This was a huge topic of the Plughshare programs back in the 50's. To show that the atom was our friend. Rads were expresed as "sunshine" units and I belive the Corp of engineers explored using nuc's for creating canals tunnels etc. Can you imagine carving the Panana Canal if 3 days or so. No doubt it would work, but you could not use it for quite some time.


Also, see my thread on Project Orion (atomic bomb propulsion for space craft) and Project Pluto (nuclear RamJet propulsion)


E_T

posted on Jul, 6 2004 @ 01:46 PM
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Originally posted by Byrd
It's like suggesting that we power normal coal-fired power plants by blowing them up...

Heh, just add little LOX to mix and ignite match.

"Grill ready in couple seconds:"
www.doeblitz.net...
I recommend downloading that video.



posted on Jul, 6 2004 @ 02:19 PM
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I think that one of the original proposed "star wars" weapons was a fission explosion powered x-ray pulse laser, with the energy from the explosion firing an enourmously powerful x-ray laser in the instant before the explosion destroyed the laser platform itself...this is just from memory, so it's definitely an IIRC situation - but that would fit your request, no??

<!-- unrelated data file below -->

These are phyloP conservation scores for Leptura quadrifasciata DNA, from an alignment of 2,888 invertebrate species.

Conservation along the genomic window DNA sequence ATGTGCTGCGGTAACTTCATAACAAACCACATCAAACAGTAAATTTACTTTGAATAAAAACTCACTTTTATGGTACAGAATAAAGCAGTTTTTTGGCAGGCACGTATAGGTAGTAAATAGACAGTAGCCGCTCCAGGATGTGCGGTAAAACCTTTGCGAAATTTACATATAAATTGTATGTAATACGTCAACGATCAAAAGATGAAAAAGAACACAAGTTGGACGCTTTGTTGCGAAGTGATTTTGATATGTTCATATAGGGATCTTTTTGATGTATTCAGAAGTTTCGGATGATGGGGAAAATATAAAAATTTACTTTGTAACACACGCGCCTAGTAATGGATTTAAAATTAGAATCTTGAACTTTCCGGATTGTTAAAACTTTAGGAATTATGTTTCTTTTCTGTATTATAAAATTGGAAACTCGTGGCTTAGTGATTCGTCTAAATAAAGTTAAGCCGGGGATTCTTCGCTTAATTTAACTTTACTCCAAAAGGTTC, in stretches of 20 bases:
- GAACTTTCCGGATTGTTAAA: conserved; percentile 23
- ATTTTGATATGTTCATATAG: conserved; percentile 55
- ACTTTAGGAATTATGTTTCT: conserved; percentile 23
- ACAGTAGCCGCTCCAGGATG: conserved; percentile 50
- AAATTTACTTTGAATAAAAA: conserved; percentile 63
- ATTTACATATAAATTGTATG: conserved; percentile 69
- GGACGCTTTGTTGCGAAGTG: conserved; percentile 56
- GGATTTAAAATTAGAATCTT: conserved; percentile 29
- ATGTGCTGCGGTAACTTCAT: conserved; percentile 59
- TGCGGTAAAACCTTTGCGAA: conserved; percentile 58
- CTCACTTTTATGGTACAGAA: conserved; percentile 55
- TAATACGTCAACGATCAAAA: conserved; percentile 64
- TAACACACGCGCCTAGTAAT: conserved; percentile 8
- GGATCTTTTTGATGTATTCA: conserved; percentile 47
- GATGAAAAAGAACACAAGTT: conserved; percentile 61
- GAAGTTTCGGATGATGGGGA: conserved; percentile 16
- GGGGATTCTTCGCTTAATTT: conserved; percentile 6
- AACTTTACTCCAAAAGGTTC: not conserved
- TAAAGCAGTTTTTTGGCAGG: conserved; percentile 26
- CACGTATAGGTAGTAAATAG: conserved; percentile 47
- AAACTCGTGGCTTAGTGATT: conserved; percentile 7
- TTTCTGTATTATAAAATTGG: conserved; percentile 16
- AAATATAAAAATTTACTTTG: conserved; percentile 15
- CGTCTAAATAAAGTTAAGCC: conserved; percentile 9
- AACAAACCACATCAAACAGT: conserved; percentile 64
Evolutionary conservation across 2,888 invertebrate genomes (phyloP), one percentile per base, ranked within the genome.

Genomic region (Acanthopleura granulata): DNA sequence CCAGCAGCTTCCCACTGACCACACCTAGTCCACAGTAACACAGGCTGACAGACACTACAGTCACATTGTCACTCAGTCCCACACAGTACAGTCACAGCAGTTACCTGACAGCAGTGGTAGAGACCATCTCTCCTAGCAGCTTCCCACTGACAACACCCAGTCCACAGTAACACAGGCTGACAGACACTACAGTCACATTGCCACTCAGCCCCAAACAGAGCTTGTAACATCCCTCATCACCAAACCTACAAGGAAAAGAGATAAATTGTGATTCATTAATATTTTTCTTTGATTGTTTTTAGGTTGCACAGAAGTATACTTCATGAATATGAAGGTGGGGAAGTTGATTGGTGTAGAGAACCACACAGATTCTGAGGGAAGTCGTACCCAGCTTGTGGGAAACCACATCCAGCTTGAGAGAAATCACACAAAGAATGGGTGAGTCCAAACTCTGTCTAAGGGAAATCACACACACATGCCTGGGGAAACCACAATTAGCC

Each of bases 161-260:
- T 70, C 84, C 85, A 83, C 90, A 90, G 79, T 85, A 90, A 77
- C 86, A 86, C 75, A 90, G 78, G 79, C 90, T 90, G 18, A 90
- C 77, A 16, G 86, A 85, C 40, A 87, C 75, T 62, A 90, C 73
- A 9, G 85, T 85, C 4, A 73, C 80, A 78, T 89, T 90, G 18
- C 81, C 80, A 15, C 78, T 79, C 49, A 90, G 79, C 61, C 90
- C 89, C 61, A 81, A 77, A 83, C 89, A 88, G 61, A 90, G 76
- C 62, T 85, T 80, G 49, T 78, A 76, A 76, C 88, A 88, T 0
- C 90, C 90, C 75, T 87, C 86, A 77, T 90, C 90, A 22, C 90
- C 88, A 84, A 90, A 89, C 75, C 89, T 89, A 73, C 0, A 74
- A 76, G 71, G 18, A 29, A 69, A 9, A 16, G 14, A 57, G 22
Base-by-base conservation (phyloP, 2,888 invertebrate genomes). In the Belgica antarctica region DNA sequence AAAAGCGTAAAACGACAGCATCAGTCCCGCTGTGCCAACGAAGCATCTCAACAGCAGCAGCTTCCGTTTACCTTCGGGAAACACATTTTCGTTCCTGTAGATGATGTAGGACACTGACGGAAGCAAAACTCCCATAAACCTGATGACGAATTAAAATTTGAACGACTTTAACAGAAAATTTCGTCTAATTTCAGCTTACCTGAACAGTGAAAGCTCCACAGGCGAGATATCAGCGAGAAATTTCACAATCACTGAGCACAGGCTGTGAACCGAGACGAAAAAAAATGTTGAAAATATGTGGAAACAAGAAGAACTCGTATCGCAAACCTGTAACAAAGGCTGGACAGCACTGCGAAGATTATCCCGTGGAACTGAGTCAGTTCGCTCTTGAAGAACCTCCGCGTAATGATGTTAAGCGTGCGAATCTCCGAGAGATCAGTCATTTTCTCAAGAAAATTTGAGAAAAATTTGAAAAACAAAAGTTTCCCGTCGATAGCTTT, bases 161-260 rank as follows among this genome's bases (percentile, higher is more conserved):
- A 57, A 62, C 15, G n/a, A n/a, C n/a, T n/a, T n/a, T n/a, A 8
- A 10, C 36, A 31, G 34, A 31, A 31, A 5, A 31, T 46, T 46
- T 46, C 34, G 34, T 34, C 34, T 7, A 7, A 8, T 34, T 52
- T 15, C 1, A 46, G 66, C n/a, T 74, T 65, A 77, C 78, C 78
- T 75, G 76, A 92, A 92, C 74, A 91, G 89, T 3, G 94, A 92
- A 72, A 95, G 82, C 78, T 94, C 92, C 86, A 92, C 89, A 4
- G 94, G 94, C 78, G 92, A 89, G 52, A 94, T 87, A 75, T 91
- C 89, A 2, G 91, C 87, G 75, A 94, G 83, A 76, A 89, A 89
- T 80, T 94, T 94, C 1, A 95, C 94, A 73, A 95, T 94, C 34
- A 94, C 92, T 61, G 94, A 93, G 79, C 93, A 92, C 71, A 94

posted on Jul, 6 2004 @ 04:09 PM
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Originally posted by The_Clansman
Humans have for decades been able to harness nuclear power. But what im interested is whether or not we will be able to harness the power of a nuclear bomb.
I understand that that sort of power would probably destroy whatever i is doing the harnessing but if it were possible. That would produce a HUGE ammount of power.
Any Ideas?


It does produce a 'HUGE' amount of power and the power in a bomb IS harnessed. It is used to destroy things.

If you are talking about using it to produce electricity, why would anyone want to harness energy from nuclear bombs when fission power stations are much safer and fusion power stations are just around the corner. Your idea is crazy.


I understand that that sort of power would probably destroy whatever i is doing the harnessing but if it were possible. That would produce a HUGE ammount of power.


Why would anyone in their right mind bother to build something to harness the power if it is going to be destroyed? It'd probably take more power to build this energy harnessing device than it would get back.

[edit on 6/7/04 by Hyperen]



posted on Jul, 6 2004 @ 04:16 PM
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Originally posted by The_Clansman
I understand that that sort of power would probably destroy whatever i is doing the harnessing but if it were possible. That would produce a HUGE ammount of power. Any Ideas?